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Saturday, December 14, 2013

Hunkered down


It's not unheard of to be snowed in here; we're near the 45th parallel in the Northern Hemisphere, after all. But it is relatively rare, as our location, a bit over two hours' drive from the Pacific, gives us some moderation from the weather they get on the other side of the mountains. The snow line often drops to 2000 feet, but seldom reaches the valley floor.

It is rare, though, these days, to see temperatures drop below zero here. I'm not sure I have seen it happen in my thirty-seven years in residence. But so it was this time; ten inches of snow and five degrees below zero Fahrenheit. The airport recorded -9.


We were locked onto the farm. Beloved had just retired, so it was no biggie; otherwise perhaps we would have tried to shovel out the driveway. Instead we made narrow paths to reach the poultry (who were fine) and the mailbox, and brought in wood and more wood. Food, no problem. Plenty of kerosene in case of an outage.

There is a weak spot in our system for such weather, and that is water. We do store plenty, but dislike the thought of broken pipes and such. Yes, they're wrapped, but still. We placed a heater in the wellhouse and another in the crawl space, ran the faucets and hoped for the best. We lasted two days after the lowest low, and the water stopped running. We shut down the pump and the hot water heater. We switched to the stored water and went on with our lives.


After another two days, the cold water began running into the sinks and the tub, all at once. Joy! But then Beloved made a sad face. "I really really need a shower."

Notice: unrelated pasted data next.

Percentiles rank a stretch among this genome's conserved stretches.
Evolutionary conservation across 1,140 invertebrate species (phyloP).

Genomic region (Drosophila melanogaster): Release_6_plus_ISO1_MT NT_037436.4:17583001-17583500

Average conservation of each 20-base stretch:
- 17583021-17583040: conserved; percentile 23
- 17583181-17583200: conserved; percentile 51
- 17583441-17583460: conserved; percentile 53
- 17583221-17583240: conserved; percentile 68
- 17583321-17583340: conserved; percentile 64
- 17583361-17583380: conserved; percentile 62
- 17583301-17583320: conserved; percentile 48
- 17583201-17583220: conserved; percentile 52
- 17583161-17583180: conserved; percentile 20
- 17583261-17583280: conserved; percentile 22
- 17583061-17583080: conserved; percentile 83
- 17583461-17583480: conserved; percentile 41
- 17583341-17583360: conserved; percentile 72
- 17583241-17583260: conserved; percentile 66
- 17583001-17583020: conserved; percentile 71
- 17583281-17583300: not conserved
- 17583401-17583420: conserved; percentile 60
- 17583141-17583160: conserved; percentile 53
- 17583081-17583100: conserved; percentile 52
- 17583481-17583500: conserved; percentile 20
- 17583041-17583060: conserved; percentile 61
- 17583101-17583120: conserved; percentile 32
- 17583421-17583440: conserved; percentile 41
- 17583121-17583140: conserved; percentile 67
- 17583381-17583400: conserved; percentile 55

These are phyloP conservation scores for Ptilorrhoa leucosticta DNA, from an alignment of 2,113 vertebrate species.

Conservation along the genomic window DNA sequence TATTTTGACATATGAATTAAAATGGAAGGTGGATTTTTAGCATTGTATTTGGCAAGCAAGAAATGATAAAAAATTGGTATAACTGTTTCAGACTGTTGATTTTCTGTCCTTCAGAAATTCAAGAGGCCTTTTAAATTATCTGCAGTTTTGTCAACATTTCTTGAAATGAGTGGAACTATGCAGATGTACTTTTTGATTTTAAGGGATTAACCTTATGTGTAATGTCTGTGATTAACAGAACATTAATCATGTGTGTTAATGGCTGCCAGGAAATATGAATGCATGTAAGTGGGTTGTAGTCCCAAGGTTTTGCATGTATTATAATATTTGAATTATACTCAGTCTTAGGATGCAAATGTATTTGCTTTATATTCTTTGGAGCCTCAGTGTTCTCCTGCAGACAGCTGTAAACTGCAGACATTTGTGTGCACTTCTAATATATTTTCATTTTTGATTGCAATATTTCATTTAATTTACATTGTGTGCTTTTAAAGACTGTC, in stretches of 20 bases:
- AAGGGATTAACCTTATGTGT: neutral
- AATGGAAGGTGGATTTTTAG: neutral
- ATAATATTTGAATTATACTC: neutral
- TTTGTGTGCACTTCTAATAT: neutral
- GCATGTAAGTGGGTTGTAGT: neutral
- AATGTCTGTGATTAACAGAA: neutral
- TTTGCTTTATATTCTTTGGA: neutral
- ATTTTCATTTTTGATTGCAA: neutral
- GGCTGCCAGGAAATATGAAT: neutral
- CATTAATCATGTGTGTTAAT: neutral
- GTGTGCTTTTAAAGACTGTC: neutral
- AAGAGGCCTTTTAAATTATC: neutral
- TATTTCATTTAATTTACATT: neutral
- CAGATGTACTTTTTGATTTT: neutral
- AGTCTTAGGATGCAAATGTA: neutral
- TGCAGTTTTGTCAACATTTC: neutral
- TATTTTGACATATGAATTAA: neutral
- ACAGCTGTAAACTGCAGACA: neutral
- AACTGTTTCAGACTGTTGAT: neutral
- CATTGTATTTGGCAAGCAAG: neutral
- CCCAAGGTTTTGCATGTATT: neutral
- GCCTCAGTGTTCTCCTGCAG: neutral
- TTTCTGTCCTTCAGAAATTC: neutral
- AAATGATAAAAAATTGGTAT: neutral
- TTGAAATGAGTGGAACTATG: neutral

Our "weak point" in sunnier times
I'm the mechanical one, so this was an appeal to my resourcefulness. Was there anything to be done? I thought it over. The problem would be the solar water tank; it's insulated, but four straight days of way below freezing would have overcome that. So there's an eighty-gallon block of ice between the pump and the inside hot water tank. What to do?

Fortunately our cobbled-together above-ground system, while vulnerable, is also more easily adaptable than its underground predecessor.

I dismantled the side of the insulated hot box, disconnected the contractor's hose from the solar tank and pilfered its male-to-male adapter. Then I disconnected the other end of the hose in the washroom, where it feeds the hot water heater through a hose bibb, and, threading the adapter onto a hose remnant, connected the remnant in its place and threaded the other end of the remnant to the cold-water hose bibb over the laundry tub. Problem solved.


"Showers in two hours!"

"My heroine!"

Music to my ears.


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